The Era of Widely-Peddled Fake Products
Ganda Suthivarakom, the Wirecutter:
The rise of counterfeit goods and other phony products sold on the Internet has been swift — and it has largely gone unnoticed by many shoppers. But make no mistake: The problem is extensive. Most people don’t realize this, but the majority of listings on Amazon aren’t actually for items sold by Amazon — they’re run by third-party sellers. And even though many, many third-party sellers are upstanding merchants, an awful lot of them are peddling fakes.
A major Wall Street Journal investigation recently revealed that Amazon has listed “thousands of banned, unsafe, or mislabeled products,” from dangerous children’s products to electronics with fake certifications. The Verge reported that even Amazon’s listings for its own line of goods are “getting hijacked by impostor sellers.” CNBC found that Amazon has shipped expired foods — including baby formula — to customers, pointing to an inability to monitor something as basic as an expiration date. Because of the proliferation of counterfeits and what Birkenstock describes as Amazon’s unwillingness to help it fight them, Birkenstock won’t sell on Amazon anymore. Nike announced that it is also pulling out of Amazon. “Many consumers are … unaware of the significant probabilities they face of being defrauded by counterfeiters when they shop on e-commerce platforms,” reads a January 2020 Department of Homeland Security report (PDF) recommending measures that would force e-retailers to take counterfeits even more seriously. “These probabilities are unacceptably high and appear to be rising.”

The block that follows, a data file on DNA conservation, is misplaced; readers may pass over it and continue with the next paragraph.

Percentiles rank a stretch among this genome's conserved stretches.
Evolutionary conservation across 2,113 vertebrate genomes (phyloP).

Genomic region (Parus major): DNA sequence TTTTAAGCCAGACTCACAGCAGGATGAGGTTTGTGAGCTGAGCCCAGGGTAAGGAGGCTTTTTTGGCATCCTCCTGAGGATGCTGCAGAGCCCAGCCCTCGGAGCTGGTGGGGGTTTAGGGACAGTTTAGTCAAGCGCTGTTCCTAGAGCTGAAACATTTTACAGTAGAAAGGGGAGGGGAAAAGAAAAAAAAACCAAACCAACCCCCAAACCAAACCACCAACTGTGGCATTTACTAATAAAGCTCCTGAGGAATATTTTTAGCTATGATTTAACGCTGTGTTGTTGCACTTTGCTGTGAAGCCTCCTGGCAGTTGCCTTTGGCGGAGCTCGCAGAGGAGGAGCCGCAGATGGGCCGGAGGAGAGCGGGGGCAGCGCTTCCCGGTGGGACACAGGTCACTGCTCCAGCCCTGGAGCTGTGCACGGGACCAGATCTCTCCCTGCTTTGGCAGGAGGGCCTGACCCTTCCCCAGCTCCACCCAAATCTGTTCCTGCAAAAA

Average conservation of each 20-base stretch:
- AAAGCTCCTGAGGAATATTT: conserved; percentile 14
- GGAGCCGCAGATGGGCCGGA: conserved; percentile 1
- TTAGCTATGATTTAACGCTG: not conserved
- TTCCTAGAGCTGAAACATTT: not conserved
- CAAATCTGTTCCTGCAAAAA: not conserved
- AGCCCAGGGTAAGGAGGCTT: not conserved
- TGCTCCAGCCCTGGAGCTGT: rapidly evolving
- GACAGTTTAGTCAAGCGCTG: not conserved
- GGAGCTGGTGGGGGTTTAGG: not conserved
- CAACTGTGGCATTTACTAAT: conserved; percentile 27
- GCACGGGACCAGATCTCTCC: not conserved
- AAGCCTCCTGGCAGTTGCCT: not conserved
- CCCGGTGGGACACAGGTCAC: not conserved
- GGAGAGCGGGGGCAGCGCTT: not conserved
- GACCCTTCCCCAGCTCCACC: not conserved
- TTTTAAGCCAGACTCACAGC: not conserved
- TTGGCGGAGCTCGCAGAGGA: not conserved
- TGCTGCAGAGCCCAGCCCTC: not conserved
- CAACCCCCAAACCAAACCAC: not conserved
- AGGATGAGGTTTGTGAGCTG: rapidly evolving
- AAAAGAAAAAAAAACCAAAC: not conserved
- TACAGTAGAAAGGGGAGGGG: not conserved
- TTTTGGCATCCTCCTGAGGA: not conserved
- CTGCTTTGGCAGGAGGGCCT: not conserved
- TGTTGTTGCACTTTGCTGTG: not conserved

Counterfeits, overwhelming choice, Prime Day, poor-quality recommendations, deceptive advertising, and its myriad private labels combine to make Amazon feel increasingly like a low grade flea market mixed with a liquidation store.
Here’s a true and dumb story about your silly writer: last Wednesday, as I was trying to put my MacBook Air on the coffee table, I missed and instead allowed gravity to place it directly onto my foot. My laptop is fine. One of my toes, however, is broken. I got it checked out on Thursday just to be safe — universal health care is a very good thing — and was told that I could keep buddy taping it; it’s not a serious break. They recommended I pick up a cohesive bandage, which they said could best be found on Amazon. So I tried finding it, and spent a solid hour poking around the Amazon storefront. It’s not that there’s a shortage of choice; it’s quite the opposite problem. I just wanted to find a small quantity of the narrowest bandage available. I ended up frustrated and buying a six-pack with multiple sizes made by a company I’ve never heard of. It was, oddly enough, the best choice, but not even close to the correct one.